The Alexandria Hotel, once a showplace where guests included U.S. Presidents and Hollywood celebrities, has degenerated into the worst drug trafficking spot in the Central City, the Los Angeles city attorney charged Monday .
Unless the hotel's owners immediately eradicate what was described as a major cocaine sales and distribution center, City Atty. James K. Hahn said he will move to shut its doors.
"Drugs are an epidemic problem in our city and the situation that has developed at the Alexandria is a symptom of that epidemic," Hahn told a news conference on the patio of the Los Angeles Theatre Center across the street from the Alexandria.
At Hahn's side was Mayor Tom Bradley, who declared that the 512-room hotel has become "a magnet for parasites of this society."
Police from Central Division and vice units told the news conference that since the beginning of last year, almost 600 arrests have been made at the Alexandria, mostly for selling crack cocaine, and that a crack laboratory was uncovered on the hotel's 12th floor.
"Right now, this is the worst spot in the Central City," said Officer Emmett Bader, who has been patrolling the Spring Street area around the Alexandria for 10 years.
To put muscle behind their call for a cleanup, Deputy City Atty. Pamela A. Albers filed a narcotics abatement lawsuit in Los Angeles Superior Court on Monday against the hotel's owners, Martin C. Yacoobian Sr. and his wife, Bertha, of Encino, who have owned the hotel since 1979. According to Albers, their son, Martin C. Yacoobian Jr. of Tarzana, manages the hotel.
The Yacoobians own at least 16 properties, mainly in Los Angeles, including two other Skid Row-area hotels: the Baltimore and the King Edward, according to prosecutor Albers and property tax records.
The city lawsuit charged the Yacoobians with violations of the state's drug and prostitution statutes. The drug law was used last January in Los Angeles against what Hahn said was another major drug-dealing center, also in the Central City--the Travelers Hotel at 553 Ceres Ave. That 27-room hotel has been closed since Jan. 14.
Albers said the Yacoobians' attorney, Gary Starre, agreed Monday afternoon to sign a stipulation listing 18 separate orders with which his clients will have to comply.
"They require much more aggressive screening" of guests, Albers said, "and much more visible and active security."
Under the court orders, the hotel's owners must verify the source of income for each registrant and evict 38 hotel residents arrested there in the last six weeks on drug offenses.
A judge will sign a preliminary injunction this week implementing the orders, she said, and if the violations continue the hotel could be closed down for a year and the owners fined $1,000 and/or ordered to jail for six months for violating each order.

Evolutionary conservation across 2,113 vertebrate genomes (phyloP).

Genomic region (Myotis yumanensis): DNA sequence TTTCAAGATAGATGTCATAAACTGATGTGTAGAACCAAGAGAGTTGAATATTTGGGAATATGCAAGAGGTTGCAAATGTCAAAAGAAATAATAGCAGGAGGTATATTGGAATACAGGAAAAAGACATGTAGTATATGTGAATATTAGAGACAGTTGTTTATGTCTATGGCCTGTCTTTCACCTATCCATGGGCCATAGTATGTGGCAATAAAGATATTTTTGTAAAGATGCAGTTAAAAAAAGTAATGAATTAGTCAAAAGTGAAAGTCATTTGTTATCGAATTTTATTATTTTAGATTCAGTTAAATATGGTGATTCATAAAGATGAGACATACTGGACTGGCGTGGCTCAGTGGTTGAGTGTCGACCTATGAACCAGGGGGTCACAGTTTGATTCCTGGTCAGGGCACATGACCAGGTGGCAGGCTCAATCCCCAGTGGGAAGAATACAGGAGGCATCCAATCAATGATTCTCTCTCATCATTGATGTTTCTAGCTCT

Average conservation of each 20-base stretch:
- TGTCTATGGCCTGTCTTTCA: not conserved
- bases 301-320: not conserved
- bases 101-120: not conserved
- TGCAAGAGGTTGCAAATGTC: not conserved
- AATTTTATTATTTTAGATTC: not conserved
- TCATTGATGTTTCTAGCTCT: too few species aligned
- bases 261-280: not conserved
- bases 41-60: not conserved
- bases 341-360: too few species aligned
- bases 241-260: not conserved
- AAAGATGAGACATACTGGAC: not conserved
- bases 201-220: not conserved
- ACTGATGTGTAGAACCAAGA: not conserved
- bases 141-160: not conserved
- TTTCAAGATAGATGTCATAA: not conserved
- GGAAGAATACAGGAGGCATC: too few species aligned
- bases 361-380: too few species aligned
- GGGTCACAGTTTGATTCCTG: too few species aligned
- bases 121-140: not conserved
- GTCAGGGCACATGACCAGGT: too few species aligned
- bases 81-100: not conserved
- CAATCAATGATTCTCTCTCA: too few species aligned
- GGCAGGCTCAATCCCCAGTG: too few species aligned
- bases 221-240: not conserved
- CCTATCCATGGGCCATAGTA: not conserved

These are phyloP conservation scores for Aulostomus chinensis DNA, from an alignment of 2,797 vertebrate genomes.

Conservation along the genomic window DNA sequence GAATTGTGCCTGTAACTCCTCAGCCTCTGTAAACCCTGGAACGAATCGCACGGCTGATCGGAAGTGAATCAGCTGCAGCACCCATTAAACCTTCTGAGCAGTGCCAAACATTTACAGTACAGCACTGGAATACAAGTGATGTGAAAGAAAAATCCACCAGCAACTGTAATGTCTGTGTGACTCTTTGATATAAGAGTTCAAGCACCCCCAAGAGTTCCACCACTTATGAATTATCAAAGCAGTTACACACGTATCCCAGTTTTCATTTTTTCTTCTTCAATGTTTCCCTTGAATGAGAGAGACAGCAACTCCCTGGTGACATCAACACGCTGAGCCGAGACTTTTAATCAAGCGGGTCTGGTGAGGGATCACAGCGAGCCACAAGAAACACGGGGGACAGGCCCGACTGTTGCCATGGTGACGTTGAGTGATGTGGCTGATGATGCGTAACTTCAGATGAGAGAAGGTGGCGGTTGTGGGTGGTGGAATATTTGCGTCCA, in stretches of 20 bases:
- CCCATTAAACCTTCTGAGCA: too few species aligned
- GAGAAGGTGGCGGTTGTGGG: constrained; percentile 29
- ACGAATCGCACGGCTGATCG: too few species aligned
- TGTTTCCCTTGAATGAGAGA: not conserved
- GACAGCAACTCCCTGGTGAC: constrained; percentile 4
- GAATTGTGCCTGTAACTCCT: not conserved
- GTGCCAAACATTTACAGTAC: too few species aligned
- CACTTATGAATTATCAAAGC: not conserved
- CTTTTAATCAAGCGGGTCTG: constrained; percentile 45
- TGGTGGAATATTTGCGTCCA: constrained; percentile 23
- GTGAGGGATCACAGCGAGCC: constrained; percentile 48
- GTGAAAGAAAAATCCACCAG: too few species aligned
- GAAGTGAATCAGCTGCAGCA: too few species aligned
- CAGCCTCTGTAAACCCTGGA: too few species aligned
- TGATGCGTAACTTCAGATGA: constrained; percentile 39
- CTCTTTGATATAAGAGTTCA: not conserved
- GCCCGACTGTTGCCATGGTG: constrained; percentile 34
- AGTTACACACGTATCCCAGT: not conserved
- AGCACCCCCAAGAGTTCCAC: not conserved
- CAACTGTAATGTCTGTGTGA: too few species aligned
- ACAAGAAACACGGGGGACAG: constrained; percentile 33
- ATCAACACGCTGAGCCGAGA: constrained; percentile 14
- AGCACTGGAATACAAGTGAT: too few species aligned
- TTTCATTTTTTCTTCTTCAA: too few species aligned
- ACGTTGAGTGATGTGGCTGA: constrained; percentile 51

Carlos Banos, who said he has been the hotel's premises manager for the last eight years, expressed surprise at the charges.
"You can see it's clean," he told reporters in the hotel's once ornate, darkly lit lobby. "I don't know nothing" about drug trafficking, he said.
Banos said the owners would call a reporter to respond to the charges, but neither they nor their attorney did so.
If the charges are true, the once-proud Alexandria has indeed fallen on hard times.
The structure's main eight-story building on the corner of 5th and Spring streets was built in 1906 with a 12-story annex added later. Soon afterward, it became host to the world's famous and rich, including U.S. Presidents Woodrow Wilson and William H. Taft, and to Theodore Roosevelt when he was assistant secretary of the Navy, and celebrities including Mary Pickford, Douglas Fairbanks and D. W. Griffith. Even a young Winston Churchill stayed there.
Bankruptcy in 1932
But the hotel went into bankruptcy in 1932 and did not open its doors again for five years. Since then, although it had fairly high occupancy levels, it never again achieved its glittering status.
Now, police charged on Monday, the place is a law enforcement nightmare, a hub for drug-running, prostitution and associated crime, including murder.
"It wasn't too long ago that I used to eat lunch at this hotel," City Atty. Hahn said. But now, he declared: "Drug dealers and buyers congregate to do their business in the regular hotel bar and a juice bar on the ground floor. Police describe the staircases in the Alexandria as virtual freeways for drug dealing."
Mayor Bradley has been pushing to overhaul seedy Spring Street, once the city's financial district, to make the area, as he put it on Monday, "the center of revitalization of downtown." But it has been a difficult task.
Holding the news conference at the Los Angeles Theatre Center was seen as more than just a convenient location across the street from the Alexandria.
The $16-million Theatre Centre, considered one of the street's most important projects if the area is to be restored, expects to run a deficit this year of almost $2 million and wants more bailout cash from the city's Community Redevelopment Agency. Additionally, the state is building a new office building nearby, a popular night club occupies the former stock exchange building and old office structures on Spring Street are being refurbished between 4th and 7th streets.
But CRA officials and investors are worried that the street is still suffering from a high crime rate that could adversely affect their properties and profits. Clamping down on the Alexandria is seen as a major step in cleaning up the street.
A sign over the Alexandria's registration desk, ordered there by the police, tells a lot about the hotel's changing times and the concerns of city officials about the future of Spring Street:
" . . . Prostitution and narcotics will not be allowed and the LAPD makes frequent inspections."